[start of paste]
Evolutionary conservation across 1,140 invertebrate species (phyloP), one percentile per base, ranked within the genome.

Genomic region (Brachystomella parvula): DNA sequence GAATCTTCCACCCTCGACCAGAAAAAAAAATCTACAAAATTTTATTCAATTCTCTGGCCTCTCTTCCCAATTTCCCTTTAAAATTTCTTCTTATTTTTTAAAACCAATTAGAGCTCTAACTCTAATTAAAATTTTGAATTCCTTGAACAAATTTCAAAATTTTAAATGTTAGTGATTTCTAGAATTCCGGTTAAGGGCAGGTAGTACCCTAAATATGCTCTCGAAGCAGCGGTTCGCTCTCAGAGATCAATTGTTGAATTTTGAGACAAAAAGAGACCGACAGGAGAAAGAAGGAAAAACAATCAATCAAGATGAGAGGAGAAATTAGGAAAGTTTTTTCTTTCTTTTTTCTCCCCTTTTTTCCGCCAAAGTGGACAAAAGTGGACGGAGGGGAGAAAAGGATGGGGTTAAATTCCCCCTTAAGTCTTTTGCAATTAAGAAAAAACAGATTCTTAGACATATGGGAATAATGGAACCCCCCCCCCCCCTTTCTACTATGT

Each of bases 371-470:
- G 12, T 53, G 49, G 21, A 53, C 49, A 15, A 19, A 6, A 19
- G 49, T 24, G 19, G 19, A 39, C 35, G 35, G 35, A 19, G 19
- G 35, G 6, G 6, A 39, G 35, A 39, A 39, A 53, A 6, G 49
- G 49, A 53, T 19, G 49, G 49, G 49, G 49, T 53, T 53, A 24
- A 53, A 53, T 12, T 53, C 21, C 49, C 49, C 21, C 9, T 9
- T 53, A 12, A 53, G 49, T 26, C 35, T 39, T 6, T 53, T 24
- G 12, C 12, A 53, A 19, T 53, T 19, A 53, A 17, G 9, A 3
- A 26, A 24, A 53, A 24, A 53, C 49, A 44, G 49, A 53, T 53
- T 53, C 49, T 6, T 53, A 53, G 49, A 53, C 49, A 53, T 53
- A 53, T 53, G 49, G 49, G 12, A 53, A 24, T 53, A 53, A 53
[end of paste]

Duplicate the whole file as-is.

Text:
Evolutionary conservation across 1,140 invertebrate species (phyloP), one percentile per base, ranked within the genome.

Genomic region (Brachystomella parvula): DNA sequence GAATCTTCCACCCTCGACCAGAAAAAAAAATCTACAAAATTTTATTCAATTCTCTGGCCTCTCTTCCCAATTTCCCTTTAAAATTTCTTCTTATTTTTTAAAACCAATTAGAGCTCTAACTCTAATTAAAATTTTGAATTCCTTGAACAAATTTCAAAATTTTAAATGTTAGTGATTTCTAGAATTCCGGTTAAGGGCAGGTAGTACCCTAAATATGCTCTCGAAGCAGCGGTTCGCTCTCAGAGATCAATTGTTGAATTTTGAGACAAAAAGAGACCGACAGGAGAAAGAAGGAAAAACAATCAATCAAGATGAGAGGAGAAATTAGGAAAGTTTTTTCTTTCTTTTTTCTCCCCTTTTTTCCGCCAAAGTGGACAAAAGTGGACGGAGGGGAGAAAAGGATGGGGTTAAATTCCCCCTTAAGTCTTTTGCAATTAAGAAAAAACAGATTCTTAGACATATGGGAATAATGGAACCCCCCCCCCCCCTTTCTACTATGT

Each of bases 371-470:
- G 12, T 53, G 49, G 21, A 53, C 49, A 15, A 19, A 6, A 19
- G 49, T 24, G 19, G 19, A 39, C 35, G 35, G 35, A 19, G 19
- G 35, G 6, G 6, A 39, G 35, A 39, A 39, A 53, A 6, G 49
- G 49, A 53, T 19, G 49, G 49, G 49, G 49, T 53, T 53, A 24
- A 53, A 53, T 12, T 53, C 21, C 49, C 49, C 21, C 9, T 9
- T 53, A 12, A 53, G 49, T 26, C 35, T 39, T 6, T 53, T 24
- G 12, C 12, A 53, A 19, T 53, T 19, A 53, A 17, G 9, A 3
- A 26, A 24, A 53, A 24, A 53, C 49, A 44, G 49, A 53, T 53
- T 53, C 49, T 6, T 53, A 53, G 49, A 53, C 49, A 53, T 53
- A 53, T 53, G 49, G 49, G 12, A 53, A 24, T 53, A 53, A 53